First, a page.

Greene’s story “The Destructors” takes place in post World War II in a bombed out area of London. The area remained depressed since the war as evident by the description of the obliterated Northwood Terrace area. No. 3, as it is known, is the only occupied house on one side of the car park. The car park is where the Wormsley Common Gang meets every morning to vote on the antic the gang will pull off that day. Northwood Terrace seems to be covered by grey clouds and a feeling of constant gloominess. Like Greene’s “The Destructors”, Lawrence’s “The Rocking-Horse Winner” took place in post war London, however the neighborhood is depicted as upper class. Although the family has servants, a pleasant house and a garden there is a sense of gloom, similar to the gloom of depression in Greene’s “The Destructors.” The gloominess in Lawrence’s “The Rocking-Horse Winner” is created by the mother’s obsession of having no luck and no money. This obsession bled over to the children, namely her son Paul.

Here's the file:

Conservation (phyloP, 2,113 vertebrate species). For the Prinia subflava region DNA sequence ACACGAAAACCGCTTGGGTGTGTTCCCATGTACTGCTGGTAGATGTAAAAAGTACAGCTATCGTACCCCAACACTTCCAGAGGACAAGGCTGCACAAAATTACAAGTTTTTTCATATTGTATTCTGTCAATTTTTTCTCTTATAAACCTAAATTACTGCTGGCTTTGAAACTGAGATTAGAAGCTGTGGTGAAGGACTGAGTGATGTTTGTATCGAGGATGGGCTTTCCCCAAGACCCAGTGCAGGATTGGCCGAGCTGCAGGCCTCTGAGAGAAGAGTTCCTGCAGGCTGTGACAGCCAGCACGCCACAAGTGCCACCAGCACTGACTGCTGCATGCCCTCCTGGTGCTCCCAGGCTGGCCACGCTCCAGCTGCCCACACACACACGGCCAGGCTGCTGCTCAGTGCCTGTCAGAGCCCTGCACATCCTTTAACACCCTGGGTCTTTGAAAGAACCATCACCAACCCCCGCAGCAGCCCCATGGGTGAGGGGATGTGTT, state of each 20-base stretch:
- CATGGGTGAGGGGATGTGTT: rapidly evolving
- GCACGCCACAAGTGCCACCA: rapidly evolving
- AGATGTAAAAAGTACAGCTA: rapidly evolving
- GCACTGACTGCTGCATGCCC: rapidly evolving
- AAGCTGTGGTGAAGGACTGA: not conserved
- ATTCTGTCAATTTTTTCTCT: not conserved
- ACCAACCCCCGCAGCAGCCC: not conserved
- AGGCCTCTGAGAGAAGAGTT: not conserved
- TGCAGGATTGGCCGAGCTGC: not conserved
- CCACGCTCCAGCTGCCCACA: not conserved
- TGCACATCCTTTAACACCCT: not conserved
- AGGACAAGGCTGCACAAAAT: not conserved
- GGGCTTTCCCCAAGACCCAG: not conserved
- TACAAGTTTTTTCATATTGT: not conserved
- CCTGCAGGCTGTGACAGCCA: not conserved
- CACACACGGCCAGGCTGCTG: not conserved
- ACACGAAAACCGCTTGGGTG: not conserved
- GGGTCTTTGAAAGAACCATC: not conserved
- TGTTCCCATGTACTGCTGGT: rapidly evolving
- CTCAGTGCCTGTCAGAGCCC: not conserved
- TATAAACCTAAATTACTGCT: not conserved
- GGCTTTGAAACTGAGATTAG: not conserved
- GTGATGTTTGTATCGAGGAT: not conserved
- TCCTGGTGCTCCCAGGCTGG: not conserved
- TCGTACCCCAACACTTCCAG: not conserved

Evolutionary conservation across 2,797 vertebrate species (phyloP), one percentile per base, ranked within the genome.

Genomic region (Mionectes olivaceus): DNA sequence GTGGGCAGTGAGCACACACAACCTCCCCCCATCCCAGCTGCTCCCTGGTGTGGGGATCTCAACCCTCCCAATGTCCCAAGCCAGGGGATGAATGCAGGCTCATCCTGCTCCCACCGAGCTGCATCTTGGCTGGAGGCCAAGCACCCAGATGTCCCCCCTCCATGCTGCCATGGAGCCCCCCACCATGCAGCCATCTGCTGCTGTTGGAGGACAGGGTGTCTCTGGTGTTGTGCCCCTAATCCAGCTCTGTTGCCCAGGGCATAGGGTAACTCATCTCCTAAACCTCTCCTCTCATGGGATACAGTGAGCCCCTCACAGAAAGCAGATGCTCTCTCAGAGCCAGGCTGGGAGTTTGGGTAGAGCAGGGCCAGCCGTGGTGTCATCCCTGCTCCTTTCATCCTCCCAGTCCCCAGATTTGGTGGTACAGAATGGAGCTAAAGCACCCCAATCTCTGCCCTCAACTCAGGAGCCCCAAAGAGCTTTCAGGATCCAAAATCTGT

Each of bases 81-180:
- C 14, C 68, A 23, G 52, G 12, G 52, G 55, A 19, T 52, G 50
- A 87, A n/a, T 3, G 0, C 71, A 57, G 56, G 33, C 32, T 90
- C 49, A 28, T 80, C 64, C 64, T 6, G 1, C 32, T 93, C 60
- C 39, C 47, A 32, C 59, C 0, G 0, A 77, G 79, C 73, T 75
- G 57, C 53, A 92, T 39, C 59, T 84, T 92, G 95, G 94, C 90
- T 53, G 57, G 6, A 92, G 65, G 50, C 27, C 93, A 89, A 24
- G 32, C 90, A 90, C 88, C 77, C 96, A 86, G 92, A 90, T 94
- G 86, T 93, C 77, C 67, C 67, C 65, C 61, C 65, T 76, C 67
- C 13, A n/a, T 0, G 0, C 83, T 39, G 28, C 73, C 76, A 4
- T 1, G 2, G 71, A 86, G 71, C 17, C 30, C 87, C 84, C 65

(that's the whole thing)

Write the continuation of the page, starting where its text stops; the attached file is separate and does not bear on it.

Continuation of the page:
Greene’s “The Destructors” and Lawrence’s “The Rocking-Horse Winner” involved children living torrid lives. The gang in Greene’s “The Destructors” plotted daily antics to see what they could get away with. Their antics display selfish, deviant behavior. While most of the members were followers, the leader Trevor or T. as he was called, lives in a home full of deceit. T.’s family lived beyond their means and T.’s mother feels as though she is superior to her neighbors. His father was demoted from an architect to a clerk. T. appeared to be carrying a grudge. This grudge was apparent when T. visited No. 3, Mr. Thomas’ house. The gang referred to Mr. Thomas as Old Misery. After Old Misery allowed T. into his home and showed him around T. went back to the gang and described the inside of the home as beautiful. Just minutes after this statement he suggested that the gang destroy the home. T.’s plan was to destroy the home from the inside out, this way they would not be noticed and could not be stopped until the job was complete. T. despised anything of beauty and would not rest until beauty was destroyed. Wren the world renowned architect and architect of St. Paul’s Cathedral was the architect of No. 3 Old Misery’s home. Wren is known for designing things of beauty.